Tag Archives: cable industry

This Isn’t Capitalism

There’s a lot of hostility to capitalism in contemporary discourse–on this blog, among Sanders’ supporters and elsewhere. All too  often, however, the problem with that public debate is that we’re not “doing” actual capitalism.

A recent article from the New York Times reported on an “inside baseball” effort to overturn a consumer-friendly regulation promulgated by the F.C.C. It is an all-too-common story–members of Congress who portray themselves as defenders of market economics, but whose actions are those of corporatists, not capitalists.

Last month, 60 lawmakers signed a letter objecting to an F.C.C. regulation that would open the market for cable television set-top boxes. The agency proposed reforming the rules so that consumers can pick any television device to receive cable and online video, rather  than being forced to “lease” the boxes from their cable providers.

The competition would be great for consumers, but it would cut into the industry’s $19.5 billion in annual set-top-box rental fees.

So why, do you suppose, are these defenders of market economics, these critics of socialism, so upset by a regulation that actually frees up private enterprise and encourages free market transactions?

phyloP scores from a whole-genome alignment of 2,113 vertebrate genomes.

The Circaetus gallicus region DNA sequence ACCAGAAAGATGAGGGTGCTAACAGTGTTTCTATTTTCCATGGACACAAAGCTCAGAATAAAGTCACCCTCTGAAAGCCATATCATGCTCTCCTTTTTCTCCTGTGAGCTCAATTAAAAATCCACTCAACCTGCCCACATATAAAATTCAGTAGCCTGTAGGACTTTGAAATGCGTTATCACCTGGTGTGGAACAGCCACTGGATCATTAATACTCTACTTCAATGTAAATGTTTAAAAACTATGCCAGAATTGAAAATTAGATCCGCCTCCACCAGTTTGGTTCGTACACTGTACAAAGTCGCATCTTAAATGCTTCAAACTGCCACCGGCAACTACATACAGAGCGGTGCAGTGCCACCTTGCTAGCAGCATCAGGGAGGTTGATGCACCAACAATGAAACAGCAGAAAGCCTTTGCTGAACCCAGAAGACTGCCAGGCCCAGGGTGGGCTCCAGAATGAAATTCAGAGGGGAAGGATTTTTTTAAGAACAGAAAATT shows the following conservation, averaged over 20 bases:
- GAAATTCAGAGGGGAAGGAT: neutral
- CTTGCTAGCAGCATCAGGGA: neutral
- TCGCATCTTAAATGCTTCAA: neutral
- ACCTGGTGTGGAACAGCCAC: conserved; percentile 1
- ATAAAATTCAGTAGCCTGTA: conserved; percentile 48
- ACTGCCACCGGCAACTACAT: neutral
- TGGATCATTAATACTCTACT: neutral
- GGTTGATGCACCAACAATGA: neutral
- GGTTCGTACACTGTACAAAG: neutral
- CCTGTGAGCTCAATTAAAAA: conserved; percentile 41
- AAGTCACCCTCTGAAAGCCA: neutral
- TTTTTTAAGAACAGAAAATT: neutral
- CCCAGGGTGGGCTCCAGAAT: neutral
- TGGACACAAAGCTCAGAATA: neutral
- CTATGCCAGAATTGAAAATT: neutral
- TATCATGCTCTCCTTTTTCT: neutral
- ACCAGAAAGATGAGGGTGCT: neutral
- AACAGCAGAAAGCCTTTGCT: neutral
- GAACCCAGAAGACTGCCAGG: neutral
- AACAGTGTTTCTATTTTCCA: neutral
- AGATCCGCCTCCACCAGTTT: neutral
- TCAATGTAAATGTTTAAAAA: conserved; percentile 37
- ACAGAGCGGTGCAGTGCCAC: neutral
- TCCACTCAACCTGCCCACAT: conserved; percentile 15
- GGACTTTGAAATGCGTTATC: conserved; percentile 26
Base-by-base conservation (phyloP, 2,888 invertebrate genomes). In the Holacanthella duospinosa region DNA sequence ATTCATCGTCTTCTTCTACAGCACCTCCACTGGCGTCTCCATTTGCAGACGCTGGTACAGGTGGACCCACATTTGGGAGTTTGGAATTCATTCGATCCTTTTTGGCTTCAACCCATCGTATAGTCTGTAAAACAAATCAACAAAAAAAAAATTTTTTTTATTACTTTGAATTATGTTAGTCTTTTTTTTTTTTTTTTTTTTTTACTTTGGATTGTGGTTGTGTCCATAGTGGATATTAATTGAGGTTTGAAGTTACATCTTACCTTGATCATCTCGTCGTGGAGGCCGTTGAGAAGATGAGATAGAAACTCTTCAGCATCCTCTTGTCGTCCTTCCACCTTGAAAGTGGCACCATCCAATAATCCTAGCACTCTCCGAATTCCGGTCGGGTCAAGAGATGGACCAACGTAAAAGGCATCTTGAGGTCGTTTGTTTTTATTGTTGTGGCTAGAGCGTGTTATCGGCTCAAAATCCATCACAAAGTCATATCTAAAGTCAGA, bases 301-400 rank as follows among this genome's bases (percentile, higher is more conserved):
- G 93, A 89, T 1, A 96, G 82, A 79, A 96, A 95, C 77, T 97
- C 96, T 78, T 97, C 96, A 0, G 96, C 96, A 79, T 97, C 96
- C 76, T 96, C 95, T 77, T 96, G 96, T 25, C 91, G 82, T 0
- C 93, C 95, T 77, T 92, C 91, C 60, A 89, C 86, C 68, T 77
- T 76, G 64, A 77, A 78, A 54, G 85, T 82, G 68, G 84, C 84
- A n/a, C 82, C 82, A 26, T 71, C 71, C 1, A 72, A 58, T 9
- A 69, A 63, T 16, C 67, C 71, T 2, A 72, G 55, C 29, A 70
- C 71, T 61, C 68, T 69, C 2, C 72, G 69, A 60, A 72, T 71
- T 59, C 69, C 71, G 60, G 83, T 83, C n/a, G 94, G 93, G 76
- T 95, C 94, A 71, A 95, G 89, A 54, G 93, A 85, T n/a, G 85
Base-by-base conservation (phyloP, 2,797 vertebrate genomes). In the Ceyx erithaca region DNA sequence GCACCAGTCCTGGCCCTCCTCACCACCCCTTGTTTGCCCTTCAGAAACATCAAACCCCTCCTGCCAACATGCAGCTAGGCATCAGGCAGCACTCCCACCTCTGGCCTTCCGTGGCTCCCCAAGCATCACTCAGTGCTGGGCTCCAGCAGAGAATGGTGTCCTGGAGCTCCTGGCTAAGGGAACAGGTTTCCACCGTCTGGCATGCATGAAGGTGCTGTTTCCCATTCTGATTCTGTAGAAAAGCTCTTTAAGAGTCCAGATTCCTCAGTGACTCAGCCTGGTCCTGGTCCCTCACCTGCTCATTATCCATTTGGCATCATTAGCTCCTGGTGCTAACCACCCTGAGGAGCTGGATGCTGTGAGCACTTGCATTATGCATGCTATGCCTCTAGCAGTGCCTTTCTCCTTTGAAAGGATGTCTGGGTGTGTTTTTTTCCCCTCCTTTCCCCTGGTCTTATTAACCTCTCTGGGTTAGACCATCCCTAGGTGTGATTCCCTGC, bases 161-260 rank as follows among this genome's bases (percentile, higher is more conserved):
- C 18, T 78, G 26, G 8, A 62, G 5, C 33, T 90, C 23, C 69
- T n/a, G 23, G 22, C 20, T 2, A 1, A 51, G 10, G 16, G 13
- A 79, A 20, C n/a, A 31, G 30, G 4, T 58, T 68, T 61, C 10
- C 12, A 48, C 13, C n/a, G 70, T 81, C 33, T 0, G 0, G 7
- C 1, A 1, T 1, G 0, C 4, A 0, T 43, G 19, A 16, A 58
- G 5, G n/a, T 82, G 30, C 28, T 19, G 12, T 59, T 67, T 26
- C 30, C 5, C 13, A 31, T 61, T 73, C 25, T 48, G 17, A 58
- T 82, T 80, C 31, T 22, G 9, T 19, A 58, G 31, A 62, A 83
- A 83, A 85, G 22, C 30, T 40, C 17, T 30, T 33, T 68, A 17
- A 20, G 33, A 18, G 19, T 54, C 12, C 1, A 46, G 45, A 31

The Times article provides a clue:

Cable industry lobbyists also helped gather the 60 signatures on the set-top-box letter; nearly all of the lawmakers who signed count cable and telecom companies as top campaign donors, according to federal disclosures. The behind-the-scenes activity by cable companies and their industry groups is part of the biggest lobbying push. The trigger? A string of proposed regulations by the F.C.C. …  The target of much of the cable industry’s ire is Tom Wheeler, chairman of the F.C.C. Wheeler has also been joined by President Obama, who endorsed the set-top-box proposal in April.

It isn’t only set-top boxes. Cable industry lobbyists also object to proposals that would be more protective of consumer privacy–that would restrain the practice of selling personal information to companies engaging in targeted advertising, among other things. But the effort to overturn the set-box regulation speaks volumes (no pun intended) on the hypocrisy of our “free market” politicians.

The problem is, very few Americans who truly do have a dog in this fight will ever hear about this particular effort to protect the bottom line of cable companies, or the other obscure and technical wheeling and dealing that protects the perquisites of the powerful at the expense of the powerless.

After all, it’s just a few dollars more each month to lease that box….

Who was it who said “a few million here, a few million there–pretty soon, you’re talking real money…”?